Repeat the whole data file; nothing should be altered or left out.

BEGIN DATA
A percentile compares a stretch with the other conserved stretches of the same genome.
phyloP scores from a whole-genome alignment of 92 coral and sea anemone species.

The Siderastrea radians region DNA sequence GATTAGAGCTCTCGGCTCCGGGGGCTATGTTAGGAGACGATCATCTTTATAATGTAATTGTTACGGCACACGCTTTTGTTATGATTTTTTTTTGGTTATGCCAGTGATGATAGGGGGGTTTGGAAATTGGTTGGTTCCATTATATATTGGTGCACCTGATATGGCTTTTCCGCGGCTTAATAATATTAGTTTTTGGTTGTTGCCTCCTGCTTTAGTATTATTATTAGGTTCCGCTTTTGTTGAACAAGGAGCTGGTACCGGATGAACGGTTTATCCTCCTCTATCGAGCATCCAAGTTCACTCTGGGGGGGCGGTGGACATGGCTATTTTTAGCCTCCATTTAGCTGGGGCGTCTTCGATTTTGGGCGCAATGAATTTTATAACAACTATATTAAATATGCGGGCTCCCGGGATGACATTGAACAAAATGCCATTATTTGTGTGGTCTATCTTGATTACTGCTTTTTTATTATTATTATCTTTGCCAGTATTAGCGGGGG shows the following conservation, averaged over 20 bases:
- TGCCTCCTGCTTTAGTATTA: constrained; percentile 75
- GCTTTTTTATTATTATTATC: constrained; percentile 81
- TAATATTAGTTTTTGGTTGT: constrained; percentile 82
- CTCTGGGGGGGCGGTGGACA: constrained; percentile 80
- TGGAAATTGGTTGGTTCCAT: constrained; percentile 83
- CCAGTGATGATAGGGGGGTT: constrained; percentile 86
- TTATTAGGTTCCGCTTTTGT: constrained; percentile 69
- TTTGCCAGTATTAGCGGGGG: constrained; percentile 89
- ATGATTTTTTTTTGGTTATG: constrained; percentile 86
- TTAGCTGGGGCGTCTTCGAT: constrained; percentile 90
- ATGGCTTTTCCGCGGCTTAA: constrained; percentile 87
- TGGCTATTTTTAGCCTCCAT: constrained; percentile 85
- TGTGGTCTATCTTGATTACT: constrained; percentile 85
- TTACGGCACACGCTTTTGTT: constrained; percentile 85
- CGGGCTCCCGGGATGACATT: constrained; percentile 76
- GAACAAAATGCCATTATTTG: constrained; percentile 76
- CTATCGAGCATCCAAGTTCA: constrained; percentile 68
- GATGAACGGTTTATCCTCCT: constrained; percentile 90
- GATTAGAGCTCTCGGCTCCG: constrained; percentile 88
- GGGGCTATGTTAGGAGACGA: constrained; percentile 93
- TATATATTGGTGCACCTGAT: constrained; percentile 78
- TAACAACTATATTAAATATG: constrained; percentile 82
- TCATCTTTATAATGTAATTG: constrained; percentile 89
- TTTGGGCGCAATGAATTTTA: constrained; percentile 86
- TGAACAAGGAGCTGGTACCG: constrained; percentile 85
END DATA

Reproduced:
A percentile compares a stretch with the other conserved stretches of the same genome.
phyloP scores from a whole-genome alignment of 92 coral and sea anemone species.

The Siderastrea radians region DNA sequence GATTAGAGCTCTCGGCTCCGGGGGCTATGTTAGGAGACGATCATCTTTATAATGTAATTGTTACGGCACACGCTTTTGTTATGATTTTTTTTTGGTTATGCCAGTGATGATAGGGGGGTTTGGAAATTGGTTGGTTCCATTATATATTGGTGCACCTGATATGGCTTTTCCGCGGCTTAATAATATTAGTTTTTGGTTGTTGCCTCCTGCTTTAGTATTATTATTAGGTTCCGCTTTTGTTGAACAAGGAGCTGGTACCGGATGAACGGTTTATCCTCCTCTATCGAGCATCCAAGTTCACTCTGGGGGGGCGGTGGACATGGCTATTTTTAGCCTCCATTTAGCTGGGGCGTCTTCGATTTTGGGCGCAATGAATTTTATAACAACTATATTAAATATGCGGGCTCCCGGGATGACATTGAACAAAATGCCATTATTTGTGTGGTCTATCTTGATTACTGCTTTTTTATTATTATTATCTTTGCCAGTATTAGCGGGGG shows the following conservation, averaged over 20 bases:
- TGCCTCCTGCTTTAGTATTA: constrained; percentile 75
- GCTTTTTTATTATTATTATC: constrained; percentile 81
- TAATATTAGTTTTTGGTTGT: constrained; percentile 82
- CTCTGGGGGGGCGGTGGACA: constrained; percentile 80
- TGGAAATTGGTTGGTTCCAT: constrained; percentile 83
- CCAGTGATGATAGGGGGGTT: constrained; percentile 86
- TTATTAGGTTCCGCTTTTGT: constrained; percentile 69
- TTTGCCAGTATTAGCGGGGG: constrained; percentile 89
- ATGATTTTTTTTTGGTTATG: constrained; percentile 86
- TTAGCTGGGGCGTCTTCGAT: constrained; percentile 90
- ATGGCTTTTCCGCGGCTTAA: constrained; percentile 87
- TGGCTATTTTTAGCCTCCAT: constrained; percentile 85
- TGTGGTCTATCTTGATTACT: constrained; percentile 85
- TTACGGCACACGCTTTTGTT: constrained; percentile 85
- CGGGCTCCCGGGATGACATT: constrained; percentile 76
- GAACAAAATGCCATTATTTG: constrained; percentile 76
- CTATCGAGCATCCAAGTTCA: constrained; percentile 68
- GATGAACGGTTTATCCTCCT: constrained; percentile 90
- GATTAGAGCTCTCGGCTCCG: constrained; percentile 88
- GGGGCTATGTTAGGAGACGA: constrained; percentile 93
- TATATATTGGTGCACCTGAT: constrained; percentile 78
- TAACAACTATATTAAATATG: constrained; percentile 82
- TCATCTTTATAATGTAATTG: constrained; percentile 89
- TTTGGGCGCAATGAATTTTA: constrained; percentile 86
- TGAACAAGGAGCTGGTACCG: constrained; percentile 85